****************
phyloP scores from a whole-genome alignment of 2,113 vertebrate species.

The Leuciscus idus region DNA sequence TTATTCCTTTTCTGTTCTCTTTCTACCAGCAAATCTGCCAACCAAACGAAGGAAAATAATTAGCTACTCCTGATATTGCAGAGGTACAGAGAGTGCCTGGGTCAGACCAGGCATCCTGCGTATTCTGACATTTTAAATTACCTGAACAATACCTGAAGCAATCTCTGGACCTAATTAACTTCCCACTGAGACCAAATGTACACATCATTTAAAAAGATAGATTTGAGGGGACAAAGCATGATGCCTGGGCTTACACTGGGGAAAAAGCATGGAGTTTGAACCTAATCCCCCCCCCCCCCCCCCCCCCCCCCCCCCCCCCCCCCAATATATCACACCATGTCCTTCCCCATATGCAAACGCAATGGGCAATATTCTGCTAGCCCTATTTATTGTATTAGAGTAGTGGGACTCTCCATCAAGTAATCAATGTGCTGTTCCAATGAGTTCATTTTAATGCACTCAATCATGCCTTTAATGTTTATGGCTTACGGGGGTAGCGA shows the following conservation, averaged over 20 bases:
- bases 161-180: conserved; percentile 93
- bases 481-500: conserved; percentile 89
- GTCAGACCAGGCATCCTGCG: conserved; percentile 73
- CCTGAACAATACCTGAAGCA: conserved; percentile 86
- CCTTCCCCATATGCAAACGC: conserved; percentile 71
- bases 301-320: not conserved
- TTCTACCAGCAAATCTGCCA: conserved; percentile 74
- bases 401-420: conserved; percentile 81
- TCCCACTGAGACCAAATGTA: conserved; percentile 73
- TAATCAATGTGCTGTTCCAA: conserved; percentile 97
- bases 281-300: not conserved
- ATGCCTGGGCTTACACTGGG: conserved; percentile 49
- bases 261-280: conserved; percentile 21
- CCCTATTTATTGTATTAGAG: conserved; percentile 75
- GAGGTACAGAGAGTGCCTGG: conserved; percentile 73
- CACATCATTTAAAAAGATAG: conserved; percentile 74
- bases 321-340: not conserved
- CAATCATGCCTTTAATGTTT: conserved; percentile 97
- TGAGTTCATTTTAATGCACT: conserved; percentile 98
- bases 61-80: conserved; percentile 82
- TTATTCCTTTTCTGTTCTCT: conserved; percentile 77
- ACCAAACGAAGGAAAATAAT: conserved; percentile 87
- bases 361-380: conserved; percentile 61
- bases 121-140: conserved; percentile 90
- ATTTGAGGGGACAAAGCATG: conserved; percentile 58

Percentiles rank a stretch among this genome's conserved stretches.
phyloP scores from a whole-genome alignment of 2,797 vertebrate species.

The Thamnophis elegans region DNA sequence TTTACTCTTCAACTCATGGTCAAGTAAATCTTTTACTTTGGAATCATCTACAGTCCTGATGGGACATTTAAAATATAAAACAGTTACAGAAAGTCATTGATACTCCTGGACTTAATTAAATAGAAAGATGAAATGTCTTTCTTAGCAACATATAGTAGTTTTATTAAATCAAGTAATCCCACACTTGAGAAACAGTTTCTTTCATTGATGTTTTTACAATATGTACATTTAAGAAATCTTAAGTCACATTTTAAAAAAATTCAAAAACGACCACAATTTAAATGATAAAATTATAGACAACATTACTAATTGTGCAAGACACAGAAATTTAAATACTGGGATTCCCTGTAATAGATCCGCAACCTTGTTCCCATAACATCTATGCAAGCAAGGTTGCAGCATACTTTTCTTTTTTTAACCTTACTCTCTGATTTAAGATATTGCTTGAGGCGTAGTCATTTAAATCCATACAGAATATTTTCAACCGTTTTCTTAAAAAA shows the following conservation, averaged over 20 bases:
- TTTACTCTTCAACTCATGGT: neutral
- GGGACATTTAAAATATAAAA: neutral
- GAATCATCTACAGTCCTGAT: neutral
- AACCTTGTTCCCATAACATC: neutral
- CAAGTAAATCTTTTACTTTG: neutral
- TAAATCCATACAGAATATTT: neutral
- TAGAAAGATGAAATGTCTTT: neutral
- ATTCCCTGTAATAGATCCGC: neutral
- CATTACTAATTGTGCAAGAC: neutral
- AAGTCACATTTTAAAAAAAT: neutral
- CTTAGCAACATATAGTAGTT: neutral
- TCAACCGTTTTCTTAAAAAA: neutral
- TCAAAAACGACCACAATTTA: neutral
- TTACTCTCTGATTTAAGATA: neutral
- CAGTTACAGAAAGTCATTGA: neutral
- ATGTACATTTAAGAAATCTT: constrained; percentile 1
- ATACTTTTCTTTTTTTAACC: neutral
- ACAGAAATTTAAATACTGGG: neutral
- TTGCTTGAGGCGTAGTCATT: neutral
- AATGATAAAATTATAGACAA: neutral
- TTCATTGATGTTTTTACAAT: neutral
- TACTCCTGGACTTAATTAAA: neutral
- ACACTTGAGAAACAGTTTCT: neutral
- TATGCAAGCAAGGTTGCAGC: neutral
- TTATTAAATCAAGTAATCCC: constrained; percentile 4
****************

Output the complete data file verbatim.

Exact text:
phyloP scores from a whole-genome alignment of 2,113 vertebrate species.

The Leuciscus idus region DNA sequence TTATTCCTTTTCTGTTCTCTTTCTACCAGCAAATCTGCCAACCAAACGAAGGAAAATAATTAGCTACTCCTGATATTGCAGAGGTACAGAGAGTGCCTGGGTCAGACCAGGCATCCTGCGTATTCTGACATTTTAAATTACCTGAACAATACCTGAAGCAATCTCTGGACCTAATTAACTTCCCACTGAGACCAAATGTACACATCATTTAAAAAGATAGATTTGAGGGGACAAAGCATGATGCCTGGGCTTACACTGGGGAAAAAGCATGGAGTTTGAACCTAATCCCCCCCCCCCCCCCCCCCCCCCCCCCCCCCCCCCCCAATATATCACACCATGTCCTTCCCCATATGCAAACGCAATGGGCAATATTCTGCTAGCCCTATTTATTGTATTAGAGTAGTGGGACTCTCCATCAAGTAATCAATGTGCTGTTCCAATGAGTTCATTTTAATGCACTCAATCATGCCTTTAATGTTTATGGCTTACGGGGGTAGCGA shows the following conservation, averaged over 20 bases:
- bases 161-180: conserved; percentile 93
- bases 481-500: conserved; percentile 89
- GTCAGACCAGGCATCCTGCG: conserved; percentile 73
- CCTGAACAATACCTGAAGCA: conserved; percentile 86
- CCTTCCCCATATGCAAACGC: conserved; percentile 71
- bases 301-320: not conserved
- TTCTACCAGCAAATCTGCCA: conserved; percentile 74
- bases 401-420: conserved; percentile 81
- TCCCACTGAGACCAAATGTA: conserved; percentile 73
- TAATCAATGTGCTGTTCCAA: conserved; percentile 97
- bases 281-300: not conserved
- ATGCCTGGGCTTACACTGGG: conserved; percentile 49
- bases 261-280: conserved; percentile 21
- CCCTATTTATTGTATTAGAG: conserved; percentile 75
- GAGGTACAGAGAGTGCCTGG: conserved; percentile 73
- CACATCATTTAAAAAGATAG: conserved; percentile 74
- bases 321-340: not conserved
- CAATCATGCCTTTAATGTTT: conserved; percentile 97
- TGAGTTCATTTTAATGCACT: conserved; percentile 98
- bases 61-80: conserved; percentile 82
- TTATTCCTTTTCTGTTCTCT: conserved; percentile 77
- ACCAAACGAAGGAAAATAAT: conserved; percentile 87
- bases 361-380: conserved; percentile 61
- bases 121-140: conserved; percentile 90
- ATTTGAGGGGACAAAGCATG: conserved; percentile 58

Percentiles rank a stretch among this genome's conserved stretches.
phyloP scores from a whole-genome alignment of 2,797 vertebrate species.

The Thamnophis elegans region DNA sequence TTTACTCTTCAACTCATGGTCAAGTAAATCTTTTACTTTGGAATCATCTACAGTCCTGATGGGACATTTAAAATATAAAACAGTTACAGAAAGTCATTGATACTCCTGGACTTAATTAAATAGAAAGATGAAATGTCTTTCTTAGCAACATATAGTAGTTTTATTAAATCAAGTAATCCCACACTTGAGAAACAGTTTCTTTCATTGATGTTTTTACAATATGTACATTTAAGAAATCTTAAGTCACATTTTAAAAAAATTCAAAAACGACCACAATTTAAATGATAAAATTATAGACAACATTACTAATTGTGCAAGACACAGAAATTTAAATACTGGGATTCCCTGTAATAGATCCGCAACCTTGTTCCCATAACATCTATGCAAGCAAGGTTGCAGCATACTTTTCTTTTTTTAACCTTACTCTCTGATTTAAGATATTGCTTGAGGCGTAGTCATTTAAATCCATACAGAATATTTTCAACCGTTTTCTTAAAAAA shows the following conservation, averaged over 20 bases:
- TTTACTCTTCAACTCATGGT: neutral
- GGGACATTTAAAATATAAAA: neutral
- GAATCATCTACAGTCCTGAT: neutral
- AACCTTGTTCCCATAACATC: neutral
- CAAGTAAATCTTTTACTTTG: neutral
- TAAATCCATACAGAATATTT: neutral
- TAGAAAGATGAAATGTCTTT: neutral
- ATTCCCTGTAATAGATCCGC: neutral
- CATTACTAATTGTGCAAGAC: neutral
- AAGTCACATTTTAAAAAAAT: neutral
- CTTAGCAACATATAGTAGTT: neutral
- TCAACCGTTTTCTTAAAAAA: neutral
- TCAAAAACGACCACAATTTA: neutral
- TTACTCTCTGATTTAAGATA: neutral
- CAGTTACAGAAAGTCATTGA: neutral
- ATGTACATTTAAGAAATCTT: constrained; percentile 1
- ATACTTTTCTTTTTTTAACC: neutral
- ACAGAAATTTAAATACTGGG: neutral
- TTGCTTGAGGCGTAGTCATT: neutral
- AATGATAAAATTATAGACAA: neutral
- TTCATTGATGTTTTTACAAT: neutral
- TACTCCTGGACTTAATTAAA: neutral
- ACACTTGAGAAACAGTTTCT: neutral
- TATGCAAGCAAGGTTGCAGC: neutral
- TTATTAAATCAAGTAATCCC: constrained; percentile 4